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GP practices to get £6.50 per patient to review statins after IT glitch

Practices will receive £6.50 for every patient they have to review after a bug in the SystmOne IT system saw hundreds of thousands of cardiovascular risk scores estimated incorrectly.

A temporary TPP-QRISK2 patient assessment programme DES will run for eight months, from 28 February to 31 October 2017, to compensate practices for the work entailed in reviewing patients who may have been left off statins when they’re at risk of a heart attack or stroke, or who may have suffered side-effects unneccesarily from taking statins when they did not need to.

Pulse revealed in June that NHS England had identified that 260,000 patients were affected by the bug which had been found in the GP clinical IT system SystmOne’s implementation of the QRISK2 tool .

NHS England estimated that there would be around 100 patients in every SystmOne practice that would need a review, amounting to £650 under the DES, and a significant minority would need a face-to-face consultation or new investigations.

But Pulse understands from NHS England that the latest figure is closer to 300,000 patients affected.

GPs received preliminary lists of patients to review back in May, when Pulse first revealed an error had been unearthed, though the UK’s health technology watchdog said the risk to patients was ‘low’.

NHS England said it would monitor the workload implications entailed by the review process but Pulse revealed in June that ‘half of practices’ had not begun the review process.

The DES specification says that ‘following discussions’ SystmOne’s manufacturer, TPP, ‘have agreed to make a payment in recognition of the work this has caused GP practices.’

This could mean a total bill of £1.95m but the GPC told Pulse it was ‘right and fair’ that practices were compensated for work incurred through no fault of their own.

The DES specification says that practices should work from the lists they were provided since June, which will include patients in non-SystmOne practices who have moved surgery.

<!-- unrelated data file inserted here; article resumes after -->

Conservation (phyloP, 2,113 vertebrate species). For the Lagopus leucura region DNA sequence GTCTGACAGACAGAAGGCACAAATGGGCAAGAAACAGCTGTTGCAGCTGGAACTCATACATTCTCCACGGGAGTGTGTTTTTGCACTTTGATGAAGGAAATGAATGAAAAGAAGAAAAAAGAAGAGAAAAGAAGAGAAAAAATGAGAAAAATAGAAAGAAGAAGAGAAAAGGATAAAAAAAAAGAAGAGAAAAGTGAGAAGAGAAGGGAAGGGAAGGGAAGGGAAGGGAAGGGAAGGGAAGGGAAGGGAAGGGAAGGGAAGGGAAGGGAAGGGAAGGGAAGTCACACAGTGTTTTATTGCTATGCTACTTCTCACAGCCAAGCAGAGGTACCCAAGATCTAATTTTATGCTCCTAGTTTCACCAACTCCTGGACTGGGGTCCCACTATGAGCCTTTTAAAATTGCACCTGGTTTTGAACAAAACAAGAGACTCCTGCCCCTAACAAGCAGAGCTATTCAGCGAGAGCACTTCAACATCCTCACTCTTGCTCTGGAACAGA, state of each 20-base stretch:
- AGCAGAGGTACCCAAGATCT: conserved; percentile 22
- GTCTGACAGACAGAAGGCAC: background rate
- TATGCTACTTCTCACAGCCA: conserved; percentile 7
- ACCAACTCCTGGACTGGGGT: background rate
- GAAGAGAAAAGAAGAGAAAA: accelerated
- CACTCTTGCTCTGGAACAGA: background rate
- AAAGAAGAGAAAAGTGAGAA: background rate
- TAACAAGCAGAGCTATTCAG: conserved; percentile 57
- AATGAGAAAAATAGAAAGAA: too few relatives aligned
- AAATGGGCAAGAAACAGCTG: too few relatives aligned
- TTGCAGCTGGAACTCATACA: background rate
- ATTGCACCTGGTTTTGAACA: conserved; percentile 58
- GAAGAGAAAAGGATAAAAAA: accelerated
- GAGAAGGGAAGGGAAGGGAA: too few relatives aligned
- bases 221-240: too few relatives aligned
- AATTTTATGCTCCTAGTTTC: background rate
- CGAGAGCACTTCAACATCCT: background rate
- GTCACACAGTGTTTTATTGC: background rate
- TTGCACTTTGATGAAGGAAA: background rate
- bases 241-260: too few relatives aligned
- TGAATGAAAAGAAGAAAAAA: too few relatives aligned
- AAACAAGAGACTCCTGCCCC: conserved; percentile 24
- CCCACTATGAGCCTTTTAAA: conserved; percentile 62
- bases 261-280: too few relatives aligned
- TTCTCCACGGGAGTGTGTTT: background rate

Practices should provide an initial assessment for every patient identified based on a correct QRISK score, and where a consultation is required contact patients and ‘offer an appropriate review’.

It adds: ‘On completion of the assessment and any resulting review, the practice can claim £6.50 per affected patient by submitting a claim onto the CQRS payment system.

‘In order to claim payment, component one (review of the patient record) must be completed and a clinical plan communicated to the patient, with claims submitted to NHS England local teams by 31 May 2017. Any claims made after this date will not be paid.’

The last four months of the DES requires practices to conduct any reviews that patients have taken up, start any clinically indicated interventions, and submit a declaration confirming this has been done by 31 October.

Failure to confirm by the deadline ‘will result in remedial action, which may include payments being reclaimed’.

GPC deputy chair Dr Richard Vautrey told Pulse: ‘This is something we have been pushing NHS England to deliver since the problem arose, which left patients anxious and practices with additional work to do through no fault of their own.

‘It’s only right and fair that this additional workload has been compensated for.’

An NHS England spokesperson said: ‘This settlement is a contribution in recognition of the additional work carried out by GP practices as a result of the historic issues with the QRISK2 calculator.’

Pulse approached TPP for a comment but it had not responded at time of publication.

Readers' comments (2)

  • 6.50 - does not even cover my time to review the notes - let alone calling them in for an appointment

    Another example of how are time is undervalued

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  • £6.50 is an insult. Not surprise that the GPC are OK with this. The payment should at the least commensurate with the work involved if not opportunity lost. It's unfortunate however that we have a medicolegal responsibility to deal with this mess even though it's not out of our own making due to risk of harm. As a result we are caught between a rock and a hard stone and can't refuse to do it.

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